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SELECTBIO Conferences 3D-Culture, Organoids & Tox Screening Europe 2019

Jan Lichtenberg's Biography

Jan Lichtenberg, CEO and Co-Founder, InSphero AG

Jan Lichtenberg, Ph.D., is Co-Founder and CEO of Swiss- and US-based InSphero Inc., the largest biotech specialized in 3D cell-culture technologies for discovery and safety. InSphero’s patented assay-ready 3D microtissues mimic the structure and functionality of organ tissue, e.g. liver, pancreas, or tumors including disease states like diabetes or NASH. The 3D microtissues allow for more predictive and reliable compound profiling for discovery and safety testing in a highly robust, rapid and cost-efficient way.

Jan co-founded InSphero in 2009 and grew the company to 65 employees in Switzerland and the US while expanding the business to encompass all top 15 global pharmaceutical companies. Prior to InSphero, Jan had VP R&D and Product Management positions at Hocoma AG (medical robotics) and Uwatec (microelectronics). He holds a Ph.D. from the University of Neuchâtel and managed a research group at the Swiss Federal Institute of Technology (ETH), Zurich. Since 2021 he is a Board Member of the Society of Laboratory Science and Screening (SLAS).

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Complex 3D In-Vitro Liver-Disease Models For Fast, Automation-Compatible and Translational Drug Discovery

Thursday, 13 June 2019 at 11:15

Add to Calendar ▼2019-06-13 11:15:002019-06-13 12:15:00Europe/LondonComplex 3D In-Vitro Liver-Disease Models For Fast, Automation-Compatible and Translational Drug Discovery3D-Culture, Organoids and Tox Screening Europe 2019 in Rotterdam, The NetherlandsRotterdam, The

Scaffold-free 3D microtissues have evolved into the most widely used technology for highly predictive and most scalable cell-based assays in drug safety and discovery. While they provide a faithful in-vitro approximation of the in-vivo tissue microenvironment, they were not amenable for modeling microphysiological features up to now. Focusing on advantages and challenges in daily industry use, we’ll describe two case studies illustrating how a 3D microtissue can be used as a predictive surrogate for drug discovery. One study investigates a complex co-culture system recapitulating the hallmarks of nonalcoholic steatohepatitis (NASH) in a screening-compatible format. Consisting of primary human hepatocytes, NPCs and stellate cells, these 3D microtissues can be elastically driven into and out of specific disease states. As second application, we will describe the use of reconstituted, 3D primary human pancreatic islets for discovery of anti-diabetic drugs. Finally, we present a new multi-organ-on-a-chip system featuring microfluidic channels and chambers that were specifically engineered for culturing 3D microtissues and organoids under physiological flow conditions. The platform complies with the SBS plate standard and is made of polystyrene to prevent unwanted compound absorption. It allows for an automated and on-demand interconnection of up to 10 microtissues per channel in a highly  flexible fashion. Enabling an automated removal and re-insertion of 3D microtissues from and into the device, this platform finally ads deep endpoints such as next-gen sequencing, lipidomics, FACS to the analytical toolbox for organ-on-a-chip applications. Summarizing, we will focus on the major challenges encountered when implementing human, primary cell based 3D and organ-chip assays – and our suggestions on how to address them in an industry-wide effort.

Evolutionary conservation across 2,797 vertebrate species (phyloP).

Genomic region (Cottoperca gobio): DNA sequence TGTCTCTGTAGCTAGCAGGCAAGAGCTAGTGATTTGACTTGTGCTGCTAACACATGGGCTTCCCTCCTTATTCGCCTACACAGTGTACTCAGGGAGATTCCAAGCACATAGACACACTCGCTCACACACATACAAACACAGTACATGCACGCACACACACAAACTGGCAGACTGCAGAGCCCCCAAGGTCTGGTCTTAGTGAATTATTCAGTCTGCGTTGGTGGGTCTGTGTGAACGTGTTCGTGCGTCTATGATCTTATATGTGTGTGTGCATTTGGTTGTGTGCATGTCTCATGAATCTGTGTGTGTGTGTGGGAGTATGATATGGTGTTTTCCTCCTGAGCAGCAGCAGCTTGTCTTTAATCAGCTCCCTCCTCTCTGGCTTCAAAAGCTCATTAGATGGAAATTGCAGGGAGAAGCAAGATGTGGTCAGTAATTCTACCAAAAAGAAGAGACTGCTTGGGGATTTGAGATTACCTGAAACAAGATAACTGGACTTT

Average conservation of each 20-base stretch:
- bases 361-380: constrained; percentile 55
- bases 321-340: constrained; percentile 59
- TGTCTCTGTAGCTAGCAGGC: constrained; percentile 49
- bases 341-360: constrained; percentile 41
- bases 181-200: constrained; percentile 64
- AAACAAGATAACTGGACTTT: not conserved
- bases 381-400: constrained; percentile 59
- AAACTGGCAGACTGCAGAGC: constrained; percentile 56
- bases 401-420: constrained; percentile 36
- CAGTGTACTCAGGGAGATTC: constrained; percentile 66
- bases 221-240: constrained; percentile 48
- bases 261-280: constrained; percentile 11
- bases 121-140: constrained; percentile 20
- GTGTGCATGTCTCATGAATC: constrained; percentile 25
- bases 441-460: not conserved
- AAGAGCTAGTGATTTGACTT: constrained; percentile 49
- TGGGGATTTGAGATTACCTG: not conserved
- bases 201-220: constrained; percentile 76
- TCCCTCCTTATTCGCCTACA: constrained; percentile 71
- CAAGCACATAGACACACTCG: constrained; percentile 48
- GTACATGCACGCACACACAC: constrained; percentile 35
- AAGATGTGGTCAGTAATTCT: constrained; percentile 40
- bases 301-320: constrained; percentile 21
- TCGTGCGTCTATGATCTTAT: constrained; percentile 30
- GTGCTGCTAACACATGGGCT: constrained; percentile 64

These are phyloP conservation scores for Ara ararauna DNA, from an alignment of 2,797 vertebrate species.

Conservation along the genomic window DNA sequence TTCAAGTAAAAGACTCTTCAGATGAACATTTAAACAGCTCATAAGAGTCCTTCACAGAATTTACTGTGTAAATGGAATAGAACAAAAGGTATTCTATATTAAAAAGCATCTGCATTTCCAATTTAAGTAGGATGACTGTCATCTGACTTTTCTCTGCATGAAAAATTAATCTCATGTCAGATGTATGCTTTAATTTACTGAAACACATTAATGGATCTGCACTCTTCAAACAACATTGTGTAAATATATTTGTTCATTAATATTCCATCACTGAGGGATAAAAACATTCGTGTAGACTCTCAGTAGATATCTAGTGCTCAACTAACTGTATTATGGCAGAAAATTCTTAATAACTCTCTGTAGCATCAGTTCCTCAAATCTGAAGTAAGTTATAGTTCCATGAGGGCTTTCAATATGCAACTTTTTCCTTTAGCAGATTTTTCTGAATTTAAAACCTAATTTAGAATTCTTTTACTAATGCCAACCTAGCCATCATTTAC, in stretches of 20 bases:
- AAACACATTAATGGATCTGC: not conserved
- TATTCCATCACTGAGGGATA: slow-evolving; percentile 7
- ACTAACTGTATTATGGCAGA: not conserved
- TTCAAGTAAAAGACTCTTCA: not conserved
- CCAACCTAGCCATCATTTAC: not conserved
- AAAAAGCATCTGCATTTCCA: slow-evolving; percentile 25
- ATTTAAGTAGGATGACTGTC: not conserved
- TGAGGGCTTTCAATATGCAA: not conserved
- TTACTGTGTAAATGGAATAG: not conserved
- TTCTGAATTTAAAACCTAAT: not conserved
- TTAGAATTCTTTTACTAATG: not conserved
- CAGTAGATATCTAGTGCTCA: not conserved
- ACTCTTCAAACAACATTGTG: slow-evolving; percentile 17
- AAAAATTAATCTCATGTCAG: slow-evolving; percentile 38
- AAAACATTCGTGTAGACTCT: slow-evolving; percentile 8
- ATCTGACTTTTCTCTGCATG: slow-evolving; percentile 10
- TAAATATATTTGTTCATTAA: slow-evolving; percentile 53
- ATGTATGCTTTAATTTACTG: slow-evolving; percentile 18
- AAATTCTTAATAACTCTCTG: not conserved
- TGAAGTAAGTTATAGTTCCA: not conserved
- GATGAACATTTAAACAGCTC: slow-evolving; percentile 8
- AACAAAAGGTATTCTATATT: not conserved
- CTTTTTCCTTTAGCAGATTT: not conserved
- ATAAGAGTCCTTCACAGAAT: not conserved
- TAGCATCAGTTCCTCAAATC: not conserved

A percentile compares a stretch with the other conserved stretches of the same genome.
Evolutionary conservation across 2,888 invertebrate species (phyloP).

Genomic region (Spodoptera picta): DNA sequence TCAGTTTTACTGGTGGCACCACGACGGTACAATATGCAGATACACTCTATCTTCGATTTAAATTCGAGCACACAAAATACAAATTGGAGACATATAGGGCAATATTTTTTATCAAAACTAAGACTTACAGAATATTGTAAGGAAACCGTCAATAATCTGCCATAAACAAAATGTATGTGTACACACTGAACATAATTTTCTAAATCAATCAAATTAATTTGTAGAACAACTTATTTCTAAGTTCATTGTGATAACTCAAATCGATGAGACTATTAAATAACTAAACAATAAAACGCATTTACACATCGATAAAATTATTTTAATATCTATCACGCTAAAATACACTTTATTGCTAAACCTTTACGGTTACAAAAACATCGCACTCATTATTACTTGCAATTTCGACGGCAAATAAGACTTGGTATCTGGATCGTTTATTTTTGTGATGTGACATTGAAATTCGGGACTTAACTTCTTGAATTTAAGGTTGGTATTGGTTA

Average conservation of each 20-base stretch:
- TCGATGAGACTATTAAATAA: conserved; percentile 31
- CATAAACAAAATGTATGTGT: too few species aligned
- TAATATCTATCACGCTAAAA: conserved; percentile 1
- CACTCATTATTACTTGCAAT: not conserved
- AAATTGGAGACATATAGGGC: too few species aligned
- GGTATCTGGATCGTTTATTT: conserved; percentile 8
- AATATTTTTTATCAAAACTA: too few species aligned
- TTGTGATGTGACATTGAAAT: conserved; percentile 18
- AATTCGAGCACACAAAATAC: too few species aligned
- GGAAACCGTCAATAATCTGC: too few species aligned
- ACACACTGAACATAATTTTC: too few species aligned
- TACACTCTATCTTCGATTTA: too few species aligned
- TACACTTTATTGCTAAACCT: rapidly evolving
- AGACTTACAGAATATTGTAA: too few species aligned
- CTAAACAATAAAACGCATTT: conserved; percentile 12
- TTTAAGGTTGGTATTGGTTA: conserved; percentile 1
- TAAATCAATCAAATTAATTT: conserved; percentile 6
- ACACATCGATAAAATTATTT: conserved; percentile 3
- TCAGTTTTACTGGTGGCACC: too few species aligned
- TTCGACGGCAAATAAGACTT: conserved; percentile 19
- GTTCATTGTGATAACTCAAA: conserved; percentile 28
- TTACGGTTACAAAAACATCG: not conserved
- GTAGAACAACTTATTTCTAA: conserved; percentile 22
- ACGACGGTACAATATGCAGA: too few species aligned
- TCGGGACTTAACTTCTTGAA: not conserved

Add to Calendar ▼2019-06-13 00:00:002019-06-14 00:00:00Europe/London3D-Culture, Organoids and Tox Screening Europe 20193D-Culture, Organoids and Tox Screening Europe 2019 in Rotterdam, The NetherlandsRotterdam, The